Cyclone Titli: Fear of high tide grips coastal Ganjam

Of 2.5 lakh people in areas under direct impact of Titli, around 90 per cent have already been shifted to multipurpose cyclone shelters and school buildings.

Published: 11th October 2018 02:28 AM  |   Last Updated: 11th October 2018 11:01 AM   |  A+A-

People of coastal areas in Ganjam district being evacuated on Wednesday ahead of Titli making landfall | Express

Express News Service

BERHAMPUR: With cyclones Phailin and Hudhud still fresh in minds, Ganjam district is bracing up for very severe cyclonic storm Titli which is set to make landfall in the district early on Thursday.
Even as the district administration has geared itself to tackle the natural calamity, panic has gripped people of Chikiti, Rangeilunda, Chhatrapur, Ganjam and Khallikote as they are likely to be the worst affected by the cyclone. The district administration has started evacuating people from the five coastal blocks, including Berhampur.

Of 2.5 lakh people in areas under direct impact of Titli, around 90 per cent have already been shifted to multipurpose cyclone shelters and school buildings. If necessary, private buildings will be used for accommodation. Arrangements have been made to provide cooked food to them.Doctors have been deployed at all cyclone shelters and steps have been taken to shift pregnant women and ailing persons to hospitals. Block officials are present at the shelters and monitoring the situation, Collector Vijay Amruta Kulange said.

“There is no need to panic. No one will be left out in the vulnerable areas. If necessary, reluctant people will be forcefully brought to the shelters for their safety”, he asserted.Police, fire fighters and ODRAF have already been deployed at various places. Three teams from NDRF are expected to arrive soon, he added.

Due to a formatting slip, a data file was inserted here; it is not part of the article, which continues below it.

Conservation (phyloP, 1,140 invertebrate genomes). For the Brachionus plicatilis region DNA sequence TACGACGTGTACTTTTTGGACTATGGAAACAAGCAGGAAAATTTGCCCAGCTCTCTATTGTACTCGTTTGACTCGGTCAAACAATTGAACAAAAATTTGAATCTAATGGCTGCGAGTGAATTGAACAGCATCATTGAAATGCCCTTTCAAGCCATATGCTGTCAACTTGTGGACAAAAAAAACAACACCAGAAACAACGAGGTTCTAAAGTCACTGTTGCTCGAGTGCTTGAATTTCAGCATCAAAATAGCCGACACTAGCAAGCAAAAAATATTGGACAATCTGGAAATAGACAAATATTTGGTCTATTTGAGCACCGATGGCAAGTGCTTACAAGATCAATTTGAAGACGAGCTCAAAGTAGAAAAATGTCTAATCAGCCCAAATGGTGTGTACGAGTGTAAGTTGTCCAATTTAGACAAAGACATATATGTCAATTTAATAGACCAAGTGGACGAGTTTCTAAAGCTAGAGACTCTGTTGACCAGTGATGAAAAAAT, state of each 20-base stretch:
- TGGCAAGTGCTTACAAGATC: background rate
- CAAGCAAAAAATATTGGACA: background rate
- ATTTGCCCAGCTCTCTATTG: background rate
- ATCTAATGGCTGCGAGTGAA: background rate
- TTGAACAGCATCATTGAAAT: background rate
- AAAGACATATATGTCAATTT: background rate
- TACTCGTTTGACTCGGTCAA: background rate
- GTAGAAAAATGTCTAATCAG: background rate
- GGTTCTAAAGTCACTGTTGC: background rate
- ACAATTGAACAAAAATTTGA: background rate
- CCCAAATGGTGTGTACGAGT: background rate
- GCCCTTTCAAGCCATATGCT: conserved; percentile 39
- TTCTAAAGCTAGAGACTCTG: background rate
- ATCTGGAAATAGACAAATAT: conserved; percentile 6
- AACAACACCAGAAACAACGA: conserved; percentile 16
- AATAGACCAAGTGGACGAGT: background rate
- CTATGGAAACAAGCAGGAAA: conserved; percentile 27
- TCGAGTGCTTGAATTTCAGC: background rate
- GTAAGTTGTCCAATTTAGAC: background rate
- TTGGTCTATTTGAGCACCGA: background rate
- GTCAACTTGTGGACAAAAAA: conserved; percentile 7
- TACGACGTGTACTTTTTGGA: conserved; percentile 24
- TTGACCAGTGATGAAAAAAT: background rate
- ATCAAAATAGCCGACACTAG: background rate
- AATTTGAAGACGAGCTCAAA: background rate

The people of the five blocks had faced the full fury of the previous cyclones. Even though the gale force is likely to be less than the predecessors, people are fearful of the cyclone-induced high tide. Most of the people in the seaside villages now have pucca houses but in the event of high tide, there will be severe loss of property, said Gopabandhu Behera of Haripur village under Rangeilunda block.During Phailin, which packed wind speed of more than 230 kmph, sea water entered most of the coastal villages. “Though wind speed is expected to be much less this time, we are more concerned about rise in sea water level,” E Erreyya of seaside Revkoturu village said.

The residents of slum areas in Berhampur too are a worried lot. Despite provision of cyclone shelter and cooked food by Berhampur Municipal Corporation (BeMC), they are in a state of panic. Santoshini Mohanty of Aska Road recalling her past experience during Phailin, said, “the administration will save my life, but who will protect my hut which I had constructed after five years of hard work.”Many slum dwellers in the city also echoed similar views. They said before and after Phailin, BeMC had taken up various housing schemes to accommodate all the slum dwellers in pucca houses. But hardly 20 per cent of slum dwellers have been given pucca houses.

Refuting their claim, BeMC Commissioner Chakraborty Singh Rathore said most of the houses under different schemes are in the final stage of construction and would be provided to the slum dwellers soon. “Our main concern now is to protect citizens from the impending calamity,” Rathore said.

Stay up to date on all the latest Odisha news with The New Indian Express App. Download now


Disclaimer : We respect your thoughts and views! But we need to be judicious while moderating your comments. All the comments will be moderated by the editorial. Abstain from posting comments that are obscene, defamatory or inflammatory, and do not indulge in personal attacks. Try to avoid outside hyperlinks inside the comment. Help us delete comments that do not follow these guidelines.

The views expressed in comments published on are those of the comment writers alone. They do not represent the views or opinions of or its staff, nor do they represent the views or opinions of The New Indian Express Group, or any entity of, or affiliated with, The New Indian Express Group. reserves the right to take any or all comments down at any time.

flipboard facebook twitter whatsapp